Leh, Fascinated by the accounts of trekking undertaken by her husband in the Ladakh region of Jammu and Kashmir, its vast open spaces, sub-zero temperatures and stark beauty, Sujata Sahu, an infotech professional, followed his example and got hooked.
Every trekking trip made by Sahu since 2010 revealed facets of the harsh reality. Ladakhis eked out a bare existence in one of the world’s harshest environments, steeped in poverty and illiteracy. Realising the value of literacy, they even approached complete strangers to tutor their children in reading and writing skills so that they could get jobs and lead a better life.
Most of Ladakh’s 981 far-flung schools did little to help, remaining cut off six months with winter temperatures plummeting to minus 40 degress Celsius. Even otherwise, they were in a shambles. The government did little to administer or operate such schools.
Sahu wondered how they could overcome such insurmountable obstacles and impart literacy to the children by reviving these schools, besides providing books, furniture and materials. Accessing any of these remote schools, lying at altitudes between 9,000 and 15,000 feet, necessitates a 9 to 10 hours’ drive, followed by a two-day march from the nearest roadhead.
The gruelling trip on foot or on mulebacks involves crossing steep mountain passes, frozen rivers and sand beds, even halting overnight by pitching tents, given icy winds and inclement weather, with no roads or hospitals anywhere in sight.
Undaunted by these challenges, the courageous Tamilian woman, married to an Oriya, took the initiative to script one of the most remarkable stories through the 17000 ft Foundation which she set up in Gurgaon with like-minded corporate professionals and trekkers. Sahu named it after the highest point that her team had crossed to reach the remotest school.
The Foundation’s three teams worked non-stop for two months, logging over 20,000 km mostly on foot, to geo-map, survey and assess all 369 schools of Leh District since May this year as part of the exercise to cover all of the region’s 981 schools. “The highly motivated volunteers bore all the hardships cheefully along the way,” Sahu reminisced in an interview.
“I stayed in a lot of villages, amazed at how these people survive with very little. It has fostered an attitude of helpfulness and cooperation. Tiny schools with 5 to 10 kids, nursery to fifth grade, used whatever resources they could find to put up makeshift structures for schools. But a lot more needed to be done. So we started with just a few schools. Today our programmes are already reaching out to over 300 of the remotest schools,” Sahu said.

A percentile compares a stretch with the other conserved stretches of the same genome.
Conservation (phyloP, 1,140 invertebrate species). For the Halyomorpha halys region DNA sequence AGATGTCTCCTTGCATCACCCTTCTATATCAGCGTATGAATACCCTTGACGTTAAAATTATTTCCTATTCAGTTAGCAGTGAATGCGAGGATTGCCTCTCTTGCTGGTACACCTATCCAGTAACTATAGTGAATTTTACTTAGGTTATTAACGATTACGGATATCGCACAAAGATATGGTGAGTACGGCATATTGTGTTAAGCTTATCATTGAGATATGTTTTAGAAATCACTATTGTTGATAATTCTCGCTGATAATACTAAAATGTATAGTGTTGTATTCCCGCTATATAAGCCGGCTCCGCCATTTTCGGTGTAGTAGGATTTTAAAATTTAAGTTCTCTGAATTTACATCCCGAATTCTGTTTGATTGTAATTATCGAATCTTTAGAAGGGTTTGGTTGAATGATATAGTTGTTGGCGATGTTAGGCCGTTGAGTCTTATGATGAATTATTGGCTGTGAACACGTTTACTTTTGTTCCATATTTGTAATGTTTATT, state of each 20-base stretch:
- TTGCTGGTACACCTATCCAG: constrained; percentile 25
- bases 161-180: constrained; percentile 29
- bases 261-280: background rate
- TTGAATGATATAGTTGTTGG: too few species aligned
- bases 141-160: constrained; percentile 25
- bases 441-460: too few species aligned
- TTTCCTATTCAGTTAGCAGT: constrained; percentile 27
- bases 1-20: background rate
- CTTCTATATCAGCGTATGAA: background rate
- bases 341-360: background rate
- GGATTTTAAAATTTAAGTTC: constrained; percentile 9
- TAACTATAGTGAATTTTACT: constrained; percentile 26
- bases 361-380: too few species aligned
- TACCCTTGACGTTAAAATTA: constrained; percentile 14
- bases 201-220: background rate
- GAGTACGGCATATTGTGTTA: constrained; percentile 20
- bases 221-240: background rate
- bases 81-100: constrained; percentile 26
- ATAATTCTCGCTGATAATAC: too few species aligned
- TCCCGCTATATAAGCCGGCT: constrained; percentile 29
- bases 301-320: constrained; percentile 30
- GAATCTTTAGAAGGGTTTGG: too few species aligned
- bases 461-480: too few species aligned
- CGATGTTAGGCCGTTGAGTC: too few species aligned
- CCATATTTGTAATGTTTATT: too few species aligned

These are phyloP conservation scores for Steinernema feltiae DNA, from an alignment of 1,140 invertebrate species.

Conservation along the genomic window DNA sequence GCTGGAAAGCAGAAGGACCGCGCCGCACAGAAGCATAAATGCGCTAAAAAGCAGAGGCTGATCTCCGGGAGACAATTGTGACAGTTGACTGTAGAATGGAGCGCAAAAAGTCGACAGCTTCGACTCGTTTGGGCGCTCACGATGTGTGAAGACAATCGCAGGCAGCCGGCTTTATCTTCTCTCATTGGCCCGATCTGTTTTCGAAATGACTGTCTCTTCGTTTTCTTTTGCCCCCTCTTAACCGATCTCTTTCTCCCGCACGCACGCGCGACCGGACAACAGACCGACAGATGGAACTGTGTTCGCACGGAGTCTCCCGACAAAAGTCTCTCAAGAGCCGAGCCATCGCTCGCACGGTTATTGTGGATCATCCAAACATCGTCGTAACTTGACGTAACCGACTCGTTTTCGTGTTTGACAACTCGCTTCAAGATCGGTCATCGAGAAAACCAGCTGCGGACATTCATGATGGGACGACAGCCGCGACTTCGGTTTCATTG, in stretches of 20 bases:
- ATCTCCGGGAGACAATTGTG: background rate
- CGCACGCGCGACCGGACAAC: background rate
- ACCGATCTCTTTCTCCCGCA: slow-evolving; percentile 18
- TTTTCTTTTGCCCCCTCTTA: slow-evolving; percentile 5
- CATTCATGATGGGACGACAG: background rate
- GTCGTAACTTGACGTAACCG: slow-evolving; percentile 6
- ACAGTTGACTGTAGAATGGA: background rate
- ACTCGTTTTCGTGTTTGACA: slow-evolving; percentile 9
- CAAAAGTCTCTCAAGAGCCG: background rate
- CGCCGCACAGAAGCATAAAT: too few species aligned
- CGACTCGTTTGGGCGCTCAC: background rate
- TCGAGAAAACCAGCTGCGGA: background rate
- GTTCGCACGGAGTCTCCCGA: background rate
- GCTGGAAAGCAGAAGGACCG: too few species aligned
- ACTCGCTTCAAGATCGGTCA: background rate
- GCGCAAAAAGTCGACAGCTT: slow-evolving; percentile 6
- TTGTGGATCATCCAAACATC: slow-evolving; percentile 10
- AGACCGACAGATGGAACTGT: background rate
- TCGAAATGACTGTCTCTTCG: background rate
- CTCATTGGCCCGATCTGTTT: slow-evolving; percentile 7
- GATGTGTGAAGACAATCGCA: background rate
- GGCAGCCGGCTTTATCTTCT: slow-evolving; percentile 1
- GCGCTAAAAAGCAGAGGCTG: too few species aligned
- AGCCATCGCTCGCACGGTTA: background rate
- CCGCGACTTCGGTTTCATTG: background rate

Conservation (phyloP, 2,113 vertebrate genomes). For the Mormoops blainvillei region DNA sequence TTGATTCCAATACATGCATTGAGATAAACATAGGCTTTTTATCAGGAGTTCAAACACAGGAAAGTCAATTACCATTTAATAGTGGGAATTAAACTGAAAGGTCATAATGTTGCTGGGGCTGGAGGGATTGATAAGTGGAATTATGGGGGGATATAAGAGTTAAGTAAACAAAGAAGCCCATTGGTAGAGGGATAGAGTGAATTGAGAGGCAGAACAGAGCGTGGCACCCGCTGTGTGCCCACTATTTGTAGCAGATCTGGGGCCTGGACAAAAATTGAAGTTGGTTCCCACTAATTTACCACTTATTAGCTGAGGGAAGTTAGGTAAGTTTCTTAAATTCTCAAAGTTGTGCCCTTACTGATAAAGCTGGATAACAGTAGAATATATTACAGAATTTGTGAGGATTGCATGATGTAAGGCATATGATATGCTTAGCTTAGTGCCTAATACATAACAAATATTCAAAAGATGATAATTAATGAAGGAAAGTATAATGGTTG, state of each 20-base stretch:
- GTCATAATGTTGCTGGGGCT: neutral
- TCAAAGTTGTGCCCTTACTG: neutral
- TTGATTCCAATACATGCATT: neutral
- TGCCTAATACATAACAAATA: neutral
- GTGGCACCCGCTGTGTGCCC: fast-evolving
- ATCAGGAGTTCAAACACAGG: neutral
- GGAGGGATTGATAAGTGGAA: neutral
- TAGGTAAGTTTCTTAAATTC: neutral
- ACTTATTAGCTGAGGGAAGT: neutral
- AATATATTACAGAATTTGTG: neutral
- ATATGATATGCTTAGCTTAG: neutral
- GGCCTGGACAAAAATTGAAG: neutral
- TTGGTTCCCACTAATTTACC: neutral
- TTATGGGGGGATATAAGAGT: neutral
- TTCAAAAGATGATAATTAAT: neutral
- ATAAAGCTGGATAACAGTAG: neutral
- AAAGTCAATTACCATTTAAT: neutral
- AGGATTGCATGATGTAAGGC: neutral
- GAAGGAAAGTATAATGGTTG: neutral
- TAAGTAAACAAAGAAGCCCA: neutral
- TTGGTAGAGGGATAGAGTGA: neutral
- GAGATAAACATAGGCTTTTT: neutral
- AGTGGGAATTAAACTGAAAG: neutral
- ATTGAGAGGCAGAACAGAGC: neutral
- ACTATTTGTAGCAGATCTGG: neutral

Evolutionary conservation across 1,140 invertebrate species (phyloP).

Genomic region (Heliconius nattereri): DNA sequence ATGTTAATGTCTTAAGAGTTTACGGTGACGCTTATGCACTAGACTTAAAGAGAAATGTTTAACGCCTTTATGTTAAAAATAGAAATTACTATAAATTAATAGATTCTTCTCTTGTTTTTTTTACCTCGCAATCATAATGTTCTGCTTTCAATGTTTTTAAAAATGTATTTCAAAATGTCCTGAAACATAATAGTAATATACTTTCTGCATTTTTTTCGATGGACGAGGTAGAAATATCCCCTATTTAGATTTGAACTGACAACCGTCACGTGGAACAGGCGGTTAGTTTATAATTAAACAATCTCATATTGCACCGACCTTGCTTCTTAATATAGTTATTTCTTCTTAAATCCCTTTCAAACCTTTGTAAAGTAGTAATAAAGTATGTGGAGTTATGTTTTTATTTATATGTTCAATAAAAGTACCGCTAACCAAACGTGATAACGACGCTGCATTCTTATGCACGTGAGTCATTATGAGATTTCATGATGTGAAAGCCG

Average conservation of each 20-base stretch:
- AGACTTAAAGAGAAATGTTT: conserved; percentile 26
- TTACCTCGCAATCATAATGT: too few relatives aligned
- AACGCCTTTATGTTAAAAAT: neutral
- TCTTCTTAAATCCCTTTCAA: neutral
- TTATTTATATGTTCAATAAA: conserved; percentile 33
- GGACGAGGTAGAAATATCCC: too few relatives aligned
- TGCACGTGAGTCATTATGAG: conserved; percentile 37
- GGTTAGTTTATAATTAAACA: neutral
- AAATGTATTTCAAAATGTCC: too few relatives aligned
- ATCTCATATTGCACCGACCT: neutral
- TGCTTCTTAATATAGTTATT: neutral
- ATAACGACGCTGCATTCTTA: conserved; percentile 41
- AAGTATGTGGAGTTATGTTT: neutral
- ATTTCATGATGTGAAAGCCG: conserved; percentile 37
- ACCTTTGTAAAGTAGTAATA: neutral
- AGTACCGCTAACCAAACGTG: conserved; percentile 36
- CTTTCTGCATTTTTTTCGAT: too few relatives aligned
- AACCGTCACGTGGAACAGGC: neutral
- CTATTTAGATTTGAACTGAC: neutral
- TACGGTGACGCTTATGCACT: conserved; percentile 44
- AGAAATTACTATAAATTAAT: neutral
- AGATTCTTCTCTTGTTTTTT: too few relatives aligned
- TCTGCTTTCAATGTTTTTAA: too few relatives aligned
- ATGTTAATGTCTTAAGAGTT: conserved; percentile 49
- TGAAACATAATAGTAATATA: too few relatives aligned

The solo trip that Sahu undertook to Ladakh in August 2010 marked the turning point. An attack of pulmonary oedema grounded her for some time. Flash floods and mudslides ravaged the region. Heeding an inner voice, she and her core team contributed to the massive rehabilitation work. They built kitchens and provided clothing and shoes to the affected schools.
Ladakh or the “Land of high passes,” a part of Jammu and Kashmir, is divided into the administrative units of Leh and Kargil. Drass and Kargil have plenty of schools. But great distances, the nature of terrain, absence of roads or communication such as phones or mobile connnectivity drastically limit the number of schools in remote locations.
“The success of the experience in Ladakh prompted me to quit my job and seriously rethink my future. I taught information technology at the Shri Ram School (in Gurgaon). I looked for a job in the rural sector. Then I decided to work in Ladakh. My own folks said I must be mad and did everything to dissaude me. There were plenty of initial hiccups, though. Corporates told me flatly there was no point in investing since the area had no markets. Nobody seemed to have any stake. But I had found my calling.”
On one such trip, Sahu’s team carried 1.5 tonnes of supplies on muleback for a school. Villagers provided trauplins for overnight stay at 16,000 feet, guiding them across mountain passes with help of mobile phone lights when darkness fell. The trip involved a continuous 12-hour march, because the mercury hovered at minus 20 degrees. On such occasions “we carry a stove and melted snow, local bread and butter solid, yak cheese, which is very pungent,” Sahu said.
Some 30,000 books and 120 bookracks have already been transported to 100 remote rural schools in Leh, to be set up as libraries by the 17,000 ft volunteers. They also transported books and especially designed furniture on 25 mules, which included 400 colourful chairs, tables, trapeziums and library racks.